Appendicitis in Kids
Many children have their appendix removed even before turning the age of fourteen. And the risk starts to peak as they age. Majority of children who get an abdominal surgery is because of appendicitis. Appendicitis is actually appendix inflammation and as a result, a fingerlike tube grows on the lower right part of large intestine. Appendix is located at the closed end of the larger intestine, known as the cecum, and measures up to many inches. Although, doctors say that the appendix isn’t of much help to the body, but appendix’s inner wall releases antibodies, which are produced by the lymphatic tissues.
Appendicitis can be detected by the onset of pain in the middle portion of the abdomen, the portion above the belly button. After a few hours the area will swell and there will be intense pain when touching the abdomen’s right side. The patient will begin to vomit and will have nausea. There will low fever and there will be problems will gas and stool passage. Some people, after the onset of these symptoms, will take laxatives or enemas mistaking appendicitis for constipation. But this is extremely dangerous, as these medicines will in turn increase the risk of the appendix bursting. So it is recommended to consult the doctor before going for any kind of medication, even any pain relievers. Besides increasing the risk, they even mask the symptoms and makes diagnosis even more hard. If the child’s symptoms are very much similar to that of the appendicitis’ symptoms, he should be immediately taken to the doctor for further diagnosis. The doctor will first study the child’s digestive illnesses’ history. He should also be divulged information about the symptoms, timing, bowel movements and its frequency. The stool should also be checked for mucus or blood. Children, who can communicate, can be asked to point out the location of pain in the abdomen. Toddlers who haven’t started talking or who hesitate to do talk will raise their knees close to the chest, hips will be flexed and the abdomen becomes tender.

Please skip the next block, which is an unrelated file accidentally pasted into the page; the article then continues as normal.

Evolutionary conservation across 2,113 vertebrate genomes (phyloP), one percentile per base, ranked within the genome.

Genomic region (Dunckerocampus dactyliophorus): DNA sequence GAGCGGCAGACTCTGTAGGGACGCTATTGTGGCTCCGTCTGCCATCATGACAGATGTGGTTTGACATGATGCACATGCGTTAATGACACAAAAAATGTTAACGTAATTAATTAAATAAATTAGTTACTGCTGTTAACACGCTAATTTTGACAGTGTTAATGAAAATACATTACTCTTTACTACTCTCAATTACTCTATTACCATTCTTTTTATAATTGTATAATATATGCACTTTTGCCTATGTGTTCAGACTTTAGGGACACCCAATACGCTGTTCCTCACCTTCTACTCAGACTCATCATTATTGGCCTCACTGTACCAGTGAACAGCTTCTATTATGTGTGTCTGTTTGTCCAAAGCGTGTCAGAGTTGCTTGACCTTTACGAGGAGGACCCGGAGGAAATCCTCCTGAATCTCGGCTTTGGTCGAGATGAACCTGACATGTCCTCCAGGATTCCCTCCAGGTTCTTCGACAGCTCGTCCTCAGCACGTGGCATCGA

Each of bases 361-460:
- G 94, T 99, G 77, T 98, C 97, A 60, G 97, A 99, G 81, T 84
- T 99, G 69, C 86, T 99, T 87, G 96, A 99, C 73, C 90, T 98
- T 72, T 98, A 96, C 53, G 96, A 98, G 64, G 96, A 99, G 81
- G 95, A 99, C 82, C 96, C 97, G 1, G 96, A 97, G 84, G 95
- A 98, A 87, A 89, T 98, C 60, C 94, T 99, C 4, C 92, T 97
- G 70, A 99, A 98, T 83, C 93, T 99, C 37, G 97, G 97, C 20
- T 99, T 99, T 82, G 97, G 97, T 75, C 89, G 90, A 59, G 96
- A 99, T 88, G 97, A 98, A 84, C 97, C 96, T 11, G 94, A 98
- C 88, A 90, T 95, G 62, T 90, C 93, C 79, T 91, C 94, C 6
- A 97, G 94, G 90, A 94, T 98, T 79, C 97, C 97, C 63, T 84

Although, the actual cause of this abnormal growth of the appendix is not known, but it can result because of some kind of obstruction or infection in the intestines. The obstruction can be created due to thick mucus build-up inside the appendix. Some part of the stool can also enter inside. There will be mucus formation and the stool will harden within resulting in the swelling up of the appendix. If it is an infection, it should be treated immediately, as it can burst and there is a danger of the infection spreading to other parts of the body via bloodstream. That is the reason why even blood test is done, so as to determine whether the infection has spread or not. The urine test is done to check for problems in the urinary tract. The problem is then confirmed with the help of computed tomography or an ultrasound. Sometimes children with pneumonia have the similar symptoms, so to make matters clear even X-ray of the chest is done. Medical attention must be sought within forty eight hours of the start of the abdominal pain. Sometimes, abdomen develops mild inflammation, many weeks before the diagnosis is done.
After the diagnosis is done and appendicitis is determined, appendectomy is performed on the patient. The doctor will immediately order the intake of antibiotics before the surgery is performed. In case of confined appendicitis, it can be treated solely by antibiotics and no surgery is required. This is because the inflammation is very mild and the body itself fights with the infection. But, still as a precautionary measure, such kinds of patients must be kept in observation until their condition becomes stabilized. If the appendix ruptured then appendicle perforation is done. In this procedure, a drain is inserted inside the skin, through the abscess with the help of CT scan or ultrasound which gives the exact location. Some people develop complications later such as wound infection and accumulation of puss inside the appendix.
- More from the American Academy of Pediatrics